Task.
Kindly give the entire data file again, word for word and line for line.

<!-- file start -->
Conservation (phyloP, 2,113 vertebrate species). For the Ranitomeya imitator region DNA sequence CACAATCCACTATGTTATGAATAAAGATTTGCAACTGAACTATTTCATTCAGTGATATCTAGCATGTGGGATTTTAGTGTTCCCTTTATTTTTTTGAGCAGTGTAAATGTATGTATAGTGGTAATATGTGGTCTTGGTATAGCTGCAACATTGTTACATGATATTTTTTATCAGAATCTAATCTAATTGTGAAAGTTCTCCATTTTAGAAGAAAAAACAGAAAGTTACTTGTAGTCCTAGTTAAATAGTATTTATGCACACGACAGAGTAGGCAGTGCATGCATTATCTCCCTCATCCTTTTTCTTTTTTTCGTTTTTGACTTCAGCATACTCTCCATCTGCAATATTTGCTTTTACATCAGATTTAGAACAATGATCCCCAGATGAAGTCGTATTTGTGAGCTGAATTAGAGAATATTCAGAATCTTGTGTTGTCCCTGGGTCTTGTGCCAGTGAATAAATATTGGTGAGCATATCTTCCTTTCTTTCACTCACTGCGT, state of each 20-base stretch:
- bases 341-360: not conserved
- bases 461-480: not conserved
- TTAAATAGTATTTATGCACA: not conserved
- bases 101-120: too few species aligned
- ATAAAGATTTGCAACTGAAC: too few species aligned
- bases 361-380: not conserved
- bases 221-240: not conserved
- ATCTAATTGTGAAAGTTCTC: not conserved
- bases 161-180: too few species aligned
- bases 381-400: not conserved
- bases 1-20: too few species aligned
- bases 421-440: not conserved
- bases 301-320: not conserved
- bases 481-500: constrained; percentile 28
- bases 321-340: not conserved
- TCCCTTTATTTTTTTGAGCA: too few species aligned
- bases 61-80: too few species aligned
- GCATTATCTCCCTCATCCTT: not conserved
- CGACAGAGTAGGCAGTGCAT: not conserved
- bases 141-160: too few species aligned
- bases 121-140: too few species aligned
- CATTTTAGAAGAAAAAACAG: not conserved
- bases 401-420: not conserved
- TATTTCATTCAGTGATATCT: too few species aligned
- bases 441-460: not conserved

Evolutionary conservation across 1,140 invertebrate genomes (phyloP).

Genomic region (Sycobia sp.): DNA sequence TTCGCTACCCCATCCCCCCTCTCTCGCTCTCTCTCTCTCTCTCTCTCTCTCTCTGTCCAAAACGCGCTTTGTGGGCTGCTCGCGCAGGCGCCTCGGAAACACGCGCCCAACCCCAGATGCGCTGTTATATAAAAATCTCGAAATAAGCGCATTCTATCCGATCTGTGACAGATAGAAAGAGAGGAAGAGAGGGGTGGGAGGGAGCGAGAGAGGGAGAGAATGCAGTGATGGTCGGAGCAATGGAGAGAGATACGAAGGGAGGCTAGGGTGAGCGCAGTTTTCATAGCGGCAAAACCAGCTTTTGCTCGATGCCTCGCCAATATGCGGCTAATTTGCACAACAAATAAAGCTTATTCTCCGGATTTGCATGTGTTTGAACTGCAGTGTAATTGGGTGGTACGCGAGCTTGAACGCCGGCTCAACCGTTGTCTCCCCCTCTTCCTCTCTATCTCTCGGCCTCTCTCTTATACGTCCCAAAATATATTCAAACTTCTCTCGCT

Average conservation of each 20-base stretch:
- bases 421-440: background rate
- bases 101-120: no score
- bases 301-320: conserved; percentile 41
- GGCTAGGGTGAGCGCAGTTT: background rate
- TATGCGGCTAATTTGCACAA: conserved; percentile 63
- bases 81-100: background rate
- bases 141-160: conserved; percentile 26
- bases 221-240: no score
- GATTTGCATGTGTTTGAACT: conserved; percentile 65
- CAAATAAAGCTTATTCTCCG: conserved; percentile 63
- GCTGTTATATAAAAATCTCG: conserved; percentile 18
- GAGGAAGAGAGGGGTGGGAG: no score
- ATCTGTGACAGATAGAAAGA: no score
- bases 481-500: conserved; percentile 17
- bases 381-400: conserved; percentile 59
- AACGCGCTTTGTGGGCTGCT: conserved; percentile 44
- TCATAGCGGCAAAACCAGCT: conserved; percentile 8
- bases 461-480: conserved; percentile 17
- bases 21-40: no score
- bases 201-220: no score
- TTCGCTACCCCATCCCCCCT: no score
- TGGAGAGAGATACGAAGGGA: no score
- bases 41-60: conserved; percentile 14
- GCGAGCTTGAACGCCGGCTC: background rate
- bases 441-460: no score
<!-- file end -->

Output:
Conservation (phyloP, 2,113 vertebrate species). For the Ranitomeya imitator region DNA sequence CACAATCCACTATGTTATGAATAAAGATTTGCAACTGAACTATTTCATTCAGTGATATCTAGCATGTGGGATTTTAGTGTTCCCTTTATTTTTTTGAGCAGTGTAAATGTATGTATAGTGGTAATATGTGGTCTTGGTATAGCTGCAACATTGTTACATGATATTTTTTATCAGAATCTAATCTAATTGTGAAAGTTCTCCATTTTAGAAGAAAAAACAGAAAGTTACTTGTAGTCCTAGTTAAATAGTATTTATGCACACGACAGAGTAGGCAGTGCATGCATTATCTCCCTCATCCTTTTTCTTTTTTTCGTTTTTGACTTCAGCATACTCTCCATCTGCAATATTTGCTTTTACATCAGATTTAGAACAATGATCCCCAGATGAAGTCGTATTTGTGAGCTGAATTAGAGAATATTCAGAATCTTGTGTTGTCCCTGGGTCTTGTGCCAGTGAATAAATATTGGTGAGCATATCTTCCTTTCTTTCACTCACTGCGT, state of each 20-base stretch:
- bases 341-360: not conserved
- bases 461-480: not conserved
- TTAAATAGTATTTATGCACA: not conserved
- bases 101-120: too few species aligned
- ATAAAGATTTGCAACTGAAC: too few species aligned
- bases 361-380: not conserved
- bases 221-240: not conserved
- ATCTAATTGTGAAAGTTCTC: not conserved
- bases 161-180: too few species aligned
- bases 381-400: not conserved
- bases 1-20: too few species aligned
- bases 421-440: not conserved
- bases 301-320: not conserved
- bases 481-500: constrained; percentile 28
- bases 321-340: not conserved
- TCCCTTTATTTTTTTGAGCA: too few species aligned
- bases 61-80: too few species aligned
- GCATTATCTCCCTCATCCTT: not conserved
- CGACAGAGTAGGCAGTGCAT: not conserved
- bases 141-160: too few species aligned
- bases 121-140: too few species aligned
- CATTTTAGAAGAAAAAACAG: not conserved
- bases 401-420: not conserved
- TATTTCATTCAGTGATATCT: too few species aligned
- bases 441-460: not conserved

Evolutionary conservation across 1,140 invertebrate genomes (phyloP).

Genomic region (Sycobia sp.): DNA sequence TTCGCTACCCCATCCCCCCTCTCTCGCTCTCTCTCTCTCTCTCTCTCTCTCTCTGTCCAAAACGCGCTTTGTGGGCTGCTCGCGCAGGCGCCTCGGAAACACGCGCCCAACCCCAGATGCGCTGTTATATAAAAATCTCGAAATAAGCGCATTCTATCCGATCTGTGACAGATAGAAAGAGAGGAAGAGAGGGGTGGGAGGGAGCGAGAGAGGGAGAGAATGCAGTGATGGTCGGAGCAATGGAGAGAGATACGAAGGGAGGCTAGGGTGAGCGCAGTTTTCATAGCGGCAAAACCAGCTTTTGCTCGATGCCTCGCCAATATGCGGCTAATTTGCACAACAAATAAAGCTTATTCTCCGGATTTGCATGTGTTTGAACTGCAGTGTAATTGGGTGGTACGCGAGCTTGAACGCCGGCTCAACCGTTGTCTCCCCCTCTTCCTCTCTATCTCTCGGCCTCTCTCTTATACGTCCCAAAATATATTCAAACTTCTCTCGCT

Average conservation of each 20-base stretch:
- bases 421-440: background rate
- bases 101-120: no score
- bases 301-320: conserved; percentile 41
- GGCTAGGGTGAGCGCAGTTT: background rate
- TATGCGGCTAATTTGCACAA: conserved; percentile 63
- bases 81-100: background rate
- bases 141-160: conserved; percentile 26
- bases 221-240: no score
- GATTTGCATGTGTTTGAACT: conserved; percentile 65
- CAAATAAAGCTTATTCTCCG: conserved; percentile 63
- GCTGTTATATAAAAATCTCG: conserved; percentile 18
- GAGGAAGAGAGGGGTGGGAG: no score
- ATCTGTGACAGATAGAAAGA: no score
- bases 481-500: conserved; percentile 17
- bases 381-400: conserved; percentile 59
- AACGCGCTTTGTGGGCTGCT: conserved; percentile 44
- TCATAGCGGCAAAACCAGCT: conserved; percentile 8
- bases 461-480: conserved; percentile 17
- bases 21-40: no score
- bases 201-220: no score
- TTCGCTACCCCATCCCCCCT: no score
- TGGAGAGAGATACGAAGGGA: no score
- bases 41-60: conserved; percentile 14
- GCGAGCTTGAACGCCGGCTC: background rate
- bases 441-460: no score